Top College Wrestlers Meet in St Louis for 2004 NCAA Division I Championships as Cowboys Gallop Off With Team
Article by Mark Palmer, Photos by Danielle Hobeika
NCAA Outstanding Wrestler: Harvard's Jesse
Jantzen turns Zach Esposito of Oklahoma State in the 149 lb
NCAA finals to become Harvard's first National Champion since
"Meet Me In St. Louis” may be a classic movie
musical… but it also served as a call to the top-ranked college
wrestlers to do battle in the 2004 NCAA Division I wrestling championships
held at Savvis Center in St. Louis on March 18-20.
the second straight year, a Missouri city hosted the NCAAs. Last
year’s championships in Kansas City had more strange occurrences
and plot twists than a murder mystery, with a bunch of top-ranked
wrestlers knocked out of contention early on for various reasons,
including illness… using a chokehold… and, in a couple
first-day upsets, losing to an unseeded opponent.
comparison, the 2004 NCAAs lacked the sense of the bizarre…
but proved to be no less dramatic or entertaining, with a number
of early-round upsets that hurt some top-ranked wrestlers.
State repeats as team title winner. For the second straight year, the Cowboys managed
to ride off with a team title before the finals even began. By the
time the last match was wrestled, the Pokes had racked up 123.5 points
to earn their 32nd title. This team championship was no
real surprise, considering the preseason predictions of wrestling
analysts across the country… Oklahoma State’s strong performance throughout the 2003-04 season… and the fact that
there were three Cowboys in the finals.
Oklahoma State 123.5
Lehigh, Ohio State 77.5
Iowa State 70
Jesse Jantzen, Harvard
of the Year:
Greg Stroebel, Lehigh
the big surprise in team standings was Iowa’s second-place finish
with 82 points. This was an incredible move up after placing eighth
last year, the Hawkeyes’ worst showing in thirty years. It was also
sweet victory for a team that had struggled through much of the regular
season, which prompted continual speculation on Jim Zalesky’s future
as head coach.
pleasant surprise was Ohio State sharing third-place
honors with Lehigh; both schools earned 77.5 points, and each had
an individual champion. Only two weeks earlier, the Buckeyes had
placed eighth at the Big Ten championships they hosted in Columbus,
so the turnaround might be considered a major reversal.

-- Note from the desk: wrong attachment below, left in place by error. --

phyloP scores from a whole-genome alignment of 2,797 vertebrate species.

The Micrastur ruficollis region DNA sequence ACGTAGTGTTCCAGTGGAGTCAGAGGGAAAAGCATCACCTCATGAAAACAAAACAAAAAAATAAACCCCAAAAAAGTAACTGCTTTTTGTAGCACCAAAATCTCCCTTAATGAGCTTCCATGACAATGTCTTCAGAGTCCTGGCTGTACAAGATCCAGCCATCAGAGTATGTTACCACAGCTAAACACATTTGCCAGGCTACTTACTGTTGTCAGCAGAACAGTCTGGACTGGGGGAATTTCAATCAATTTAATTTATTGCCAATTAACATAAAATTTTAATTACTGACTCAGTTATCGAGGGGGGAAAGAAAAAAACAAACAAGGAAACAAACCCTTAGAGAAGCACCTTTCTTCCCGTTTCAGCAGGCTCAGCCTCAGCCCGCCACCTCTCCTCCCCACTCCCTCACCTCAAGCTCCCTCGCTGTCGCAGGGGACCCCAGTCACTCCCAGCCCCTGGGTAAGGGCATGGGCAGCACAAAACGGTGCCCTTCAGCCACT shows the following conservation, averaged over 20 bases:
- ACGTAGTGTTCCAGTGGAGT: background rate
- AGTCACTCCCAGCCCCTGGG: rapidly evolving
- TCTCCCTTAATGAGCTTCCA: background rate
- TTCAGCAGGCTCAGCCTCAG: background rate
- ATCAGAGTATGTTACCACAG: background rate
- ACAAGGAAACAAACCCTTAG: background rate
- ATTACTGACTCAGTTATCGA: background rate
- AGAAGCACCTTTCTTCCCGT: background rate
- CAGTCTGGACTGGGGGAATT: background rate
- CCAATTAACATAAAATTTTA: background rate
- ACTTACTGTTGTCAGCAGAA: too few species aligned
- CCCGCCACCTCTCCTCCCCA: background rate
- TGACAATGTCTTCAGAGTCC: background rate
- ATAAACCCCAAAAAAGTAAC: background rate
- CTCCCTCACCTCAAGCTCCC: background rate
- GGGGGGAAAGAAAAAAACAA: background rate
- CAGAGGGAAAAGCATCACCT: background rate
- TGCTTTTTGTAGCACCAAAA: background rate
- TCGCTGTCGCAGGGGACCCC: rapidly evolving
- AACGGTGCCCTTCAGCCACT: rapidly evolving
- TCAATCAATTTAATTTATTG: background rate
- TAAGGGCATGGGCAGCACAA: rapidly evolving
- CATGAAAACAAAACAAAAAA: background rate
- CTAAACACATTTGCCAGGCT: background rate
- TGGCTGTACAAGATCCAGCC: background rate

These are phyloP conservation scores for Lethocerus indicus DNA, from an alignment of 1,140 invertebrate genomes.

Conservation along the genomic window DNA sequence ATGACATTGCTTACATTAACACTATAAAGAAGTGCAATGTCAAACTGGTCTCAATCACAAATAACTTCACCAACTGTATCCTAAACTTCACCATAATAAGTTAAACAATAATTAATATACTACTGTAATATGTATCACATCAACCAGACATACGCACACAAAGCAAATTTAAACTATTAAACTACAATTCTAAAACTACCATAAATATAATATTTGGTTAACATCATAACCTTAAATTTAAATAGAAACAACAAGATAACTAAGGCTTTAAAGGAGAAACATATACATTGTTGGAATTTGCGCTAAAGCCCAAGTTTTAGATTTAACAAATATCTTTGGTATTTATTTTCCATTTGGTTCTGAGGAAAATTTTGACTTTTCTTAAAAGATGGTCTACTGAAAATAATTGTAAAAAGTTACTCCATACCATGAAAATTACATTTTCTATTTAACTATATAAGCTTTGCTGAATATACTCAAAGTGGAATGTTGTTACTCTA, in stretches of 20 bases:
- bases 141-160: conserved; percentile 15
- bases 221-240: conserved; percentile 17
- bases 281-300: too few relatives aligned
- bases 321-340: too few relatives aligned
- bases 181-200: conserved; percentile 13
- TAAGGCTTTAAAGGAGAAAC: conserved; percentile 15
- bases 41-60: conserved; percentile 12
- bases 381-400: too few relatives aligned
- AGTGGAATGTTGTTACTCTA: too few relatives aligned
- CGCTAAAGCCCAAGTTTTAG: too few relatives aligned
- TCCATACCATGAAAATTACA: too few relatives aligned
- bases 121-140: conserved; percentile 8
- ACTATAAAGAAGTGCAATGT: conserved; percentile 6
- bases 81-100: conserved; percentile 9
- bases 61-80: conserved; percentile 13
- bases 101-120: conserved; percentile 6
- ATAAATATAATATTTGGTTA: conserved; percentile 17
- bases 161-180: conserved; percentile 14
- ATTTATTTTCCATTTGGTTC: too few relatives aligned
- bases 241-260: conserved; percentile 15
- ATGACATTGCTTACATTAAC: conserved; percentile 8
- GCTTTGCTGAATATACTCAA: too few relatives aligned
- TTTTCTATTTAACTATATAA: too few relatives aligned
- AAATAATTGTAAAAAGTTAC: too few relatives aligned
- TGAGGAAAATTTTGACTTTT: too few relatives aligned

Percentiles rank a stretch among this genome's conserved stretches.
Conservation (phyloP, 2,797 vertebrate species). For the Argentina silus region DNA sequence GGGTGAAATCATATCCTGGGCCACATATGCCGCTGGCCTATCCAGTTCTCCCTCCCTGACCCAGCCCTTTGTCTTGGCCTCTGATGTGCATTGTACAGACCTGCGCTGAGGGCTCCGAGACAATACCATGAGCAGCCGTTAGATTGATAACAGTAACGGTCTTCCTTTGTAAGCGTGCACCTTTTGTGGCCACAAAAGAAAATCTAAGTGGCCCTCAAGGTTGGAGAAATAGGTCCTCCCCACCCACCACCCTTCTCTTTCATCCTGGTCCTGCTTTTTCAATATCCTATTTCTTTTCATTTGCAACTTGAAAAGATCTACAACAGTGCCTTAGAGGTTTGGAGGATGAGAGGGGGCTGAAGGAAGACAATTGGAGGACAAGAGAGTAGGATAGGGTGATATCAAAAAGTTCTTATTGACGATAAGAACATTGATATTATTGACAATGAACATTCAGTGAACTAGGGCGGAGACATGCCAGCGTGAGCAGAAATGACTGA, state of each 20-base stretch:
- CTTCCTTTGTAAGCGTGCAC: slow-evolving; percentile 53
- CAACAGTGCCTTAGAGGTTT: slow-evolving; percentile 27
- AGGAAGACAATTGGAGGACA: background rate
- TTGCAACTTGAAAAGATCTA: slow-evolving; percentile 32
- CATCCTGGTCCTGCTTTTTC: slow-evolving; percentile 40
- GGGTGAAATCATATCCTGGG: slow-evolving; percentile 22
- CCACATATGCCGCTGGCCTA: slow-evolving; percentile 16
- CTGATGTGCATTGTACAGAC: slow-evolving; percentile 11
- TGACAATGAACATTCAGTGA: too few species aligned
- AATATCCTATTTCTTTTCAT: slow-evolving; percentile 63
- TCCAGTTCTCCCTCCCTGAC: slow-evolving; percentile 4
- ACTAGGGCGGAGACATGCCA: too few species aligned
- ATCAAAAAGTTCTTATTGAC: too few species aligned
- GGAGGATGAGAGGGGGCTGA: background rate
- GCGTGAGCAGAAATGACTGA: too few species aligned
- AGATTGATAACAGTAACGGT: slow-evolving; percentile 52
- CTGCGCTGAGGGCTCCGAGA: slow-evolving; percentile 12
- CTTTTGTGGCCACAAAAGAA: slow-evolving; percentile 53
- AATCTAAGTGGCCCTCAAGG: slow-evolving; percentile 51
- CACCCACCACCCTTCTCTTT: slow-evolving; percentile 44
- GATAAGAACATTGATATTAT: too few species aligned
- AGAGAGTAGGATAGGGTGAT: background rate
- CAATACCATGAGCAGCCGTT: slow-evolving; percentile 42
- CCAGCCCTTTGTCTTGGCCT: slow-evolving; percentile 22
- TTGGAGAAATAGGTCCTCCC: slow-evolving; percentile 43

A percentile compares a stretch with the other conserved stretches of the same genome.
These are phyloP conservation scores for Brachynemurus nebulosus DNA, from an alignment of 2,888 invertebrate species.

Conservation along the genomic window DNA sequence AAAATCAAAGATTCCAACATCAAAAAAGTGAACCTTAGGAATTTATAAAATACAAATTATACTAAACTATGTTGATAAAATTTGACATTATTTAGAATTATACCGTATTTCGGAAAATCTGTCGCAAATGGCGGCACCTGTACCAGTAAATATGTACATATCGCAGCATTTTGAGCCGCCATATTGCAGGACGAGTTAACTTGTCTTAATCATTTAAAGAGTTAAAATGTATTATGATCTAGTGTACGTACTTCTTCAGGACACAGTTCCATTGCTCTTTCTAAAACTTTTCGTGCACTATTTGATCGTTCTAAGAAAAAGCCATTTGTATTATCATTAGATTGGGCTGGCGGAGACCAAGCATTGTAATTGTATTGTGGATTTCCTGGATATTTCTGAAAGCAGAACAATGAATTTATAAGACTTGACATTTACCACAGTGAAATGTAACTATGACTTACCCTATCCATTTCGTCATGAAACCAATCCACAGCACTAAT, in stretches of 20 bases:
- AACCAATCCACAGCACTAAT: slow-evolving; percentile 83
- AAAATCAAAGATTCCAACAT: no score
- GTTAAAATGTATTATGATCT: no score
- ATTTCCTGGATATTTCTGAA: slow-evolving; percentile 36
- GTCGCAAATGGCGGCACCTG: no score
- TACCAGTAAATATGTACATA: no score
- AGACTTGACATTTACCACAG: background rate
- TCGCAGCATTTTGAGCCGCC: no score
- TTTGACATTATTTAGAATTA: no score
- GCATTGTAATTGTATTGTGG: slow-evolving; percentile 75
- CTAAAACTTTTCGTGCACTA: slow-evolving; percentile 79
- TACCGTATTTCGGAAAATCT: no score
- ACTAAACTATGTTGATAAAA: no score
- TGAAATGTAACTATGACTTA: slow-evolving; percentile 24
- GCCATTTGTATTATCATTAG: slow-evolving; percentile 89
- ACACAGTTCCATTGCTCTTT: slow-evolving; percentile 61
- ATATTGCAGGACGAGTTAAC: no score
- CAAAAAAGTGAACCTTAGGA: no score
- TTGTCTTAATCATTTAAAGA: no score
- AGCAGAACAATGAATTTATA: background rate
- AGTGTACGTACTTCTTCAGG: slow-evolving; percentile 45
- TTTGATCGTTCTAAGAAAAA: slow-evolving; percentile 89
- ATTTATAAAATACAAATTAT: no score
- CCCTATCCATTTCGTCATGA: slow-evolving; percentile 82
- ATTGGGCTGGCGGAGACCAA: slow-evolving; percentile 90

fifth-place finish (with 74 points) could also be considered surprising,
since the Cornhuskers didn’t break into the top ten last year. On
the other hand, three top ten teams from 2003 -- Penn State, Arizona State and Cornell – were no longer part of that elite club this
State surprised the crowd by tying Lehigh for 3rd place honors
in the team race only 2 weeks after placing 8th at the Big Ten
may be a reality. “Parity”
has been a buzzword in college wrestling circles the past few years,
as the wealth of top mat talent is no longer limited to a couple programs
such as Oklahoma State or Iowa.
2004 NCAA finals may signal that parity is indeed here. Fifteen schools
were represented in the finals – one of the most diverse assortments
in years. Oklahoma State had three finalists; Iowa, Nebraska
and Penn State each had two.
schools each had one finalist. Some of these schools are familiar
to recent finals-watchers: Iowa State, Illinois, Lehigh, Minnesota,
Ohio State, and West Virginia. However, there were some singlet colors
not often seen in the championship bouts, including Harvard, Missouri,
Northern Illinois, Ohio University, and Stanford.
aplenty. It wouldn’t be an NCAA tournament without some
unexpected surprises. Among some of the early round upsets:
125 lber Mario Stuart (left) upset 4th seed Tom Clum of Wisconsin
in the preliminary round
lb unseeded freshman Mark McKnight of Buffalo got a 2-2 tiebreaker
win over third-seeded Matt Valenti of Pennsylvania in the first
in round one, 2004 Big Ten 125 lb champ Tom Clum of Wisconsin
lost to unseeded Mario Stuart of Lehigh 8-2;
Joe Dubuque, seeded sixth at 125, was pinned by Matt Pitts of
Tennessee-Chattanooga in a pigtail match;
seed Mark Moos of Michigan was surprised by unseeded Jeremy Hartum
of North Carolina State 5-4;
149 lbs, Iowa’s Ty Eustice was defeated by David Dies, the unseeded
wrestler from Brown, 6-5;
the same weight class, Trent Paulson of Iowa State, seeded fifth,
lost in the last seconds of his match with West Virginia’s unseeded
184, Ohio State’s unseeded Blake Kaplan beat fifth seed Travis
Pascoe of Nebraska 4-3.
quarterfinals featured a couple more upsets…
Penn State wrestler Josh Moore of Penn State beat defending two-time
champ Johnny Thompson of Oklahoma State 8-6;
Poly’s Darrel Vasquez, ranked seventh, surprised second-seeded
Mark Jayne of Illinois 9-8 in a thriller that took two tiebreakers to determine the winner.
addition, there were some upsets in the semifinals outlined below.
Matt Gentry defeated returning NCAA Champion Ryan Bertin of
Michigan in the semifinals at 157 lbs. Gentry went on to win
the Championship title, making him the first Stanford wrestler
in history to become an NCAA Champion
Louis stories. Some of the more interesting stories to come out of the 2004 NCAAs:
year of the undefeateds. Five
wrestlers came to St. Louis with unblemished records: Stanford’s Matt Gentry, Greg Jones
of West Virginia, Virginia’s Scott Moore,
Jake Percival of Ohio, and Alex Tirapelle of Illinois. Only one
– Gentry – left the Savvis Center with his perfect
one 2003 NCAA champ in the finals. Of
the six NCAA champions crowned in Kansas City who competed this
season in college, only one found himself in the finals: Minnesota’s
Damion Hahn at 197 lbs. Travis Lee of Cornell, Oklahoma’s Teyon
Ware, Michigan’s Ryan Bertin, and Oklahoma
State’s Jake Rosholt and Johnny Thompson all failed to make it